We were determined to shoehorn a visit to the Amazon into our plans somehow, it seemed crazy to come all the way to South America and not visit this most vivid, vibrant and bio-diverse of places. We had thought initially that it would take quite a lot of effort but it turned out that visiting the Bolivian Amazon was very easy. Rurrenabaque is the second most visited place in Bolivia, below Uyuni and above Titicaca, and we’d never heard of it. There is only one small problem, aside from trying to pronounce Rurrenabaque, and that’s getting there. Logistically it’s easy, a 35-minute flight from La Paz, but mentally it was an enormous challenge for James who endured 35 minutes of torture as the old forty seater plane juddered, bumped and bounced the whole way. Everything improved as we stepped out into the muggy air and looked around, we were truly in the middle of nowhere.
The entire population of the plane was bundled on to two minibuses and driven a couple of hundred metres to the terminal/old house where we gazed out of the mosquito net windows, waiting for the motorbike-with-trailer to deliver our backpacks to “baggage reclaim”.
There is only one taxi service in Rurrenabaque and all of the tour companies use it, so, once again, the entire population of our plane simply climbed into the nearest available vehicle to be deposited at various stops around town. We were dropped at the Madidi Jungle Eco Lodge offices to check in for our tour and then deposited at Hotel Rurrenabaque, where we would be staying that night. The accommodation was fairly basic but the room had a fan, for which we were grateful. That night we had a pretty good dinner with all of the other tourists at Luz de Mar before loading ourselves up with water and insect repellent, ready for our foray into the jungle the next day. Rurrenabaque felt very familiar to us, it was much like Marissa, Ella, Palolem, etc. a town that existed before but now seems to function only for tourism. The other thing that it had in common with these places was that it was really, really warm.
The accommodation at our hostel may have been basic but the breakfast was excellent; the pain au chocolat were very dense and filled with brownie mix type chocolate, Caro is still talking about them today. We’d been told to be at the office for 7:45am but breakfast didn’t start until 7:30am. Liking neither to be late nor to be hungry, we bolted down our breakfast and practically ran to the office, making it for 7:47am. We then waited for an hour for everyone else to gather, we’d forgotten that we were on jungle time now.
Eventually all 7 passengers were gathered and we made for the riverbank and boarded the longboat that would carry us 3 hours upriver and into Madidi National Park. Despite looking rickety it was actually perfectly comfortable and the time passed easily watching the jungle and the abundance of birdlife slide by. We tried not to feel anxious when one of the guys started bailing out at the back of the boat, at least we hadn’t seen any crocodiles yet.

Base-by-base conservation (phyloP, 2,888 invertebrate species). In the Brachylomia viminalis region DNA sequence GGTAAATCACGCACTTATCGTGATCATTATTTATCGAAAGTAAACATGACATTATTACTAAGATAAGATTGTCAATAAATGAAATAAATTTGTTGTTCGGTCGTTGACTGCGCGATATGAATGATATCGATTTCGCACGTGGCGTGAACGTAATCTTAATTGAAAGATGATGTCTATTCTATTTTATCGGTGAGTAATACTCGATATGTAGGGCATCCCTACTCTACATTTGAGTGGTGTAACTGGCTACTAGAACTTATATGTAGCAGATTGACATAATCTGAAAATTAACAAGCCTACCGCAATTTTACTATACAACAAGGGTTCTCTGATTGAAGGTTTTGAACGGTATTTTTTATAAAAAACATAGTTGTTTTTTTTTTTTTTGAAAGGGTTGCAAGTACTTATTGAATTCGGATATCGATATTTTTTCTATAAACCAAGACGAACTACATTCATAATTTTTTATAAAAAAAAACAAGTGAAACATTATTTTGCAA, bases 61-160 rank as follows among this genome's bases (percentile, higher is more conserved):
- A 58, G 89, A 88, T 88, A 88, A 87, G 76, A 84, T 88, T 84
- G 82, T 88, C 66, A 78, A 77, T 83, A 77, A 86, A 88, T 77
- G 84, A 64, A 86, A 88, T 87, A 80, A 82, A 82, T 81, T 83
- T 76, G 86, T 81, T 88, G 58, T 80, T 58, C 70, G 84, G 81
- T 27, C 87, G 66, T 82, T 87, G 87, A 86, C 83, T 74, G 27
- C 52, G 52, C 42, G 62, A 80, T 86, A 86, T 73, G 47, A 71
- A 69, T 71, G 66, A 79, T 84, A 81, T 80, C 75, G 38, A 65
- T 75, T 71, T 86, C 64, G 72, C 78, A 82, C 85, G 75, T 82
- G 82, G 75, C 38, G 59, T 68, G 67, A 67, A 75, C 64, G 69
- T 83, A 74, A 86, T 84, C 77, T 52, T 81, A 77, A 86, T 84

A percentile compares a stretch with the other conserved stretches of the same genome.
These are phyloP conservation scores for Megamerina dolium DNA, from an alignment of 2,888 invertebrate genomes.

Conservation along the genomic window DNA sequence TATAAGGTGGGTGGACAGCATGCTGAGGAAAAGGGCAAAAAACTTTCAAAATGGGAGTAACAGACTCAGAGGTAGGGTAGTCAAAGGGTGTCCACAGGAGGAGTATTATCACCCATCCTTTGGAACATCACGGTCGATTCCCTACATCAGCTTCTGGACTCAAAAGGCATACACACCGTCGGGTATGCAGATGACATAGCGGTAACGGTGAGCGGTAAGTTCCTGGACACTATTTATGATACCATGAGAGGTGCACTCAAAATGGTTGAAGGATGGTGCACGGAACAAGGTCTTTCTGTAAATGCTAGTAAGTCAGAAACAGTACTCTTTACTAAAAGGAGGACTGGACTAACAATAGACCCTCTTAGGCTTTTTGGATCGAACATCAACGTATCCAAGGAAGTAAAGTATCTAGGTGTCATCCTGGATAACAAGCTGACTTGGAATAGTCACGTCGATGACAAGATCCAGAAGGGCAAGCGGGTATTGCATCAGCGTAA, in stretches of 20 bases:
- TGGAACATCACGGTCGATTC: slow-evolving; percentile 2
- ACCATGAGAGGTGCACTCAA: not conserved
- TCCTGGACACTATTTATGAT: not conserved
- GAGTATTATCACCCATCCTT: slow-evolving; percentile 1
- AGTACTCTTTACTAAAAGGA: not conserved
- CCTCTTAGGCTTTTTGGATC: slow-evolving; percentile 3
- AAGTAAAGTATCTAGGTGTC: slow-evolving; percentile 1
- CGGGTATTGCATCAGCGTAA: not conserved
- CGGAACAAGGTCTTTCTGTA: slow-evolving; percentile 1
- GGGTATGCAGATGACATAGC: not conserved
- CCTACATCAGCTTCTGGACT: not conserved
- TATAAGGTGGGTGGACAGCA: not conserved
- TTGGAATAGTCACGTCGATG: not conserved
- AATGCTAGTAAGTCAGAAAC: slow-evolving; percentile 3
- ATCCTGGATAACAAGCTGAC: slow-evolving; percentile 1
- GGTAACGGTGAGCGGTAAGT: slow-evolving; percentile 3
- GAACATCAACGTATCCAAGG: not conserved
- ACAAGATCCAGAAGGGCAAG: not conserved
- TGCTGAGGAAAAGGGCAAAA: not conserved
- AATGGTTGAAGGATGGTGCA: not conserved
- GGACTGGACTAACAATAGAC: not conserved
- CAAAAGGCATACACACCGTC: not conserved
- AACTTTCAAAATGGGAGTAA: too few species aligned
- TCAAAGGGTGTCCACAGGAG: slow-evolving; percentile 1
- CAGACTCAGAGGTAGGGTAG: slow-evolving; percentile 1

At the lodge, we were settled in to our rooms, given a mountain of food and then had a couple of hours to kill before our first activity. Down time before our walk was filled with blog writing, surrounded by the screeching, scurrying, scuffling jungle. James ensconsed himself in a hammock, Caro hid behind the mosquito netting.
In the afternoon, we set off on our first trek into the jungle. There is a web of trails leading from the lodge into the surrounding jungle and our guide, Peter, knew them all like the back of his hand. This was helpful and comforting to know as we would have been lost pretty much instantly; it all looked the same to us, dense, green and hosting an inordinate number of mosquitos. We had been warned to wear long sleeves, long trousers and gallons of insect repellent but this could not deter the buggers entirely and Caro, as usual, ended up getting eaten with her left eye puffing up as the bitey bastards went for the only bit of skin not covered in fabric or deet. There are a couple of things to bear in mind if you are going to go delving into the Amazon rainforest, the bugs are one thing, but also, it’s enormous and relatively sparsely populated so we didn’t see an enormous amount of wildlife, although we could hear screeching and chattering all around us. Paul tried to get us to walk as quietly as possible but if you aren’t accustomed to it, it’s pretty challenging to walk quietly over dead leaves and branches.
Despite not seeing huge numbers of animals, Peter imparted his extensive knowledge of the plants and trees uses by the indigenous populations, including painting our faces as camouflage. Caro originally looked less than impressed when he chose her as the first compulsory participant.
The area has only been protected since 1995, but luckily it escaped intensive logging of the biggest trees and so we got to see many examples of Amazon giants as we walked. Surprisingly exhausted after a 3-hour trek, we took much needed cold showers and ate another enormous but tasty meal. We had been told by our guide in La Paz that bananas attract mosquitoes, but this didn’t deter the lodge from serving banana in some form at every meal.